‘Waste’ Fuels Scientists’ Efforts (story and video)

By Dipti Kumar, Michael Ruiz and Ansa Varughese

TURKANA, Kenya — For decades, the logistics of moving equipment and people to remote deserts hindered Richard and Meave Leakey’s paleoanthropological research. They needed a better way to hunt fossils.

“If you ran out of toilet paper, you had to drive six days to get more,” said Dr. Lawrence Martin, a primatologist from Stony Brook University who has worked with the Leakeys in recent years.

Travel time and camp setup trimmed the three-month field season by about 40 days, Martin said.  That left less than eight weeks for researchers to work.

“So for a lot of money and a lot of effort, they were getting a relatively small research time,” Martin said.

To Leakey and Martin the solution was simple—build an infrastructure that would enable a year-round field season.

Now the Turkana Basin Institute, an interdisciplinary scientific research compound founded by Leakey and Stony Brook University in 2005, enables researchers to study in the region with fewer constraints from expense, season or logistics. With the infrastructure in place, researchers can gather 10 times as many fossils in a given year, Martin said.

The infrastructure’s backbone is renewable energy.

Most of the power at the institute comes from solar panels, but these have limited battery capacity.  Buying fuel for the backup diesel generator is expensive. So is transporting it.

To ensure greater sustainability, Leakey and Martin are looking beyond solar power into other forms of alternative energy.

One project is the gasifier, which turns discarded doum palm nuts into energy. Housed in a 100-square-foot shack, the gasifier consists of a cylindrical, metallic drum, an engine and a control panel with a few buttons and knobs. The contraption — it looks like a science project — produces enough electricity to light up the dozen or so buildings on the 100-acre facility, Martin said.

“They are utilizing nuts that nobody wants,” said Dr. Devinder Mahajan, an alternative energy expert from Stony Brook University and Brookhaven National Laboratory, after he inspected the doum-palm-nut-eating machine during a recent visit to the facility.

Doum palms are abundant in the region. Workers feed the nuts into the gasifier, where they burn in a low-oxygen chamber until they release enough natural gas to power the attached engine. Running the gasifier is cheaper than running the diesel generator, Martin said, although the gasifier is less reliable.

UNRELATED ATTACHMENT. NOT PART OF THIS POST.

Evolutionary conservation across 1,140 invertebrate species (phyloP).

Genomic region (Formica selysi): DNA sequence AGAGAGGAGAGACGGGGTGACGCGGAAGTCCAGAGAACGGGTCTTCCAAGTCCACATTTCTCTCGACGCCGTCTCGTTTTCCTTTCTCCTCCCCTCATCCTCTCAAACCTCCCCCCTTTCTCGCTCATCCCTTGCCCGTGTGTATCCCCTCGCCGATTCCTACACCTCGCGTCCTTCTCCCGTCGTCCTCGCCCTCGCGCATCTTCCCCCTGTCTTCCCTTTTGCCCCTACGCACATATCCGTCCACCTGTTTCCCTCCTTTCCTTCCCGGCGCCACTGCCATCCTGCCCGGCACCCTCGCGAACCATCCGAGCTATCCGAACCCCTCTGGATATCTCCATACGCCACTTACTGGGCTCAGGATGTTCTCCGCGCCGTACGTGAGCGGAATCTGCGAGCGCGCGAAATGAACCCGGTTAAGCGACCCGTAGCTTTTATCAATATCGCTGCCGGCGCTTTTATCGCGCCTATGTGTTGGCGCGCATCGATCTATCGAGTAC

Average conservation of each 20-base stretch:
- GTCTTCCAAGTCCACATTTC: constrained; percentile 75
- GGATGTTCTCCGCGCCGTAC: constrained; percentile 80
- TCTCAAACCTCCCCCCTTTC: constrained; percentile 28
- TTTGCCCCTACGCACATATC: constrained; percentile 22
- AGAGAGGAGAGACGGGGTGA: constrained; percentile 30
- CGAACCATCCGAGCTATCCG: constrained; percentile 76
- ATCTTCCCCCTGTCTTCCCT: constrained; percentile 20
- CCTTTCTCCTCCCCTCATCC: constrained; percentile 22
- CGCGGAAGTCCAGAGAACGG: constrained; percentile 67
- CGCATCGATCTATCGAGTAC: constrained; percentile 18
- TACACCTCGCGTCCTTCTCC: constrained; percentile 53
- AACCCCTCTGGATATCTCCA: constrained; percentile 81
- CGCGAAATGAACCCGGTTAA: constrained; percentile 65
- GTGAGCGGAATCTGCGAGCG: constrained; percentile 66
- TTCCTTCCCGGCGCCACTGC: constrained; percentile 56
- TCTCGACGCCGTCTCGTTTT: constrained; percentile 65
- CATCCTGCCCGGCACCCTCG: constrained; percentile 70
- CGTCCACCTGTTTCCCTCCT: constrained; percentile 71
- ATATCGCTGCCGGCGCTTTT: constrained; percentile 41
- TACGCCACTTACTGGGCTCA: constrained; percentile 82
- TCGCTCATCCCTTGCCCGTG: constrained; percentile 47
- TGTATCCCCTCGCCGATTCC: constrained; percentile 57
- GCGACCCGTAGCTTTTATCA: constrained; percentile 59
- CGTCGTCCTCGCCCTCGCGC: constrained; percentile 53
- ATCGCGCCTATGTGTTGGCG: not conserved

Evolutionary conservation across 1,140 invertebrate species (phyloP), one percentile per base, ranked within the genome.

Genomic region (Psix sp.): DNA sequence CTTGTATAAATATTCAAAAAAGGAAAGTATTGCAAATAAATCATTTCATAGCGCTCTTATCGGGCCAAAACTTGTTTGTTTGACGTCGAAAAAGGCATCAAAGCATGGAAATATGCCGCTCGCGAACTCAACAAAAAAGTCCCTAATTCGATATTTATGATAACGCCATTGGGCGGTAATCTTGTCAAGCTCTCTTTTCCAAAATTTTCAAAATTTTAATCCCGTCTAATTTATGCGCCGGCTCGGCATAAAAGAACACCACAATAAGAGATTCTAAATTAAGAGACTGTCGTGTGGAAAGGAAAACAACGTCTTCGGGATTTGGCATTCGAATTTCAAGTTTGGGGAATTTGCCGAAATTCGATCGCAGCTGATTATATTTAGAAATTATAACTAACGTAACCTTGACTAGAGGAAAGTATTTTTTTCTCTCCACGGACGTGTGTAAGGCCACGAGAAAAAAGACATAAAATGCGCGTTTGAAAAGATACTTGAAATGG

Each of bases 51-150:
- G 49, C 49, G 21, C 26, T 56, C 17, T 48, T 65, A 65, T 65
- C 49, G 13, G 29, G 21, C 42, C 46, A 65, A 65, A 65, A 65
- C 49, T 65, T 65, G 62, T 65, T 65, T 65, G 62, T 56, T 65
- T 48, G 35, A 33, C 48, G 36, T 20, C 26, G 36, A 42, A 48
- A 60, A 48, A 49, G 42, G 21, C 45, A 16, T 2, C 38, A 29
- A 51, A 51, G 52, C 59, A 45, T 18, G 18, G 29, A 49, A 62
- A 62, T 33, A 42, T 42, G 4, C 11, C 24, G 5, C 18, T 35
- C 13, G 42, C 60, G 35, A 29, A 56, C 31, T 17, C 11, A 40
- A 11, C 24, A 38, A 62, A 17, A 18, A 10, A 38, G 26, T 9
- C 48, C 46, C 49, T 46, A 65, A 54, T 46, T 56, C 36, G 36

When the gasifier is working, it solves the classic problem solar power presents: energy storage.

“The problem is there’s a limit to how much power you can store, and people like to use power at night,” Martin said. The solar batteries often run out of juice as students and researchers work past sunset.

The institute’s leaders have an insatiable appetite for all things renewable.  They are excited about the prospect of extracting fuel from the abundant algae in the Turkwel River, which runs past the institute.

“Oil from algae right now is one of the pathways to produce non-petroleum fuels,” Mahajan said.

He added that the equatorial sun could streamline the process for drying the algae and extracting oil — the expensive part.

“Within a day, you can produce oil,” Mahajan said. “You can produce fuel on demand.”

Meanwhile in Nairobi, Louise Leakey, Richard’s daughter, is using an advanced three-dimensional printing technique to create fossil reproductions that researchers can study. Once the institute can support the energy requirement for this technology she can bring the machinery to the institute’s labs.

A slew of deep-pocketed investors gives Leakey and Martin hope. They are raising money to complete the Turkana Basin Institute’s second compound across nearby Lake Turkana, at a place called Ileret. Construction has already begun.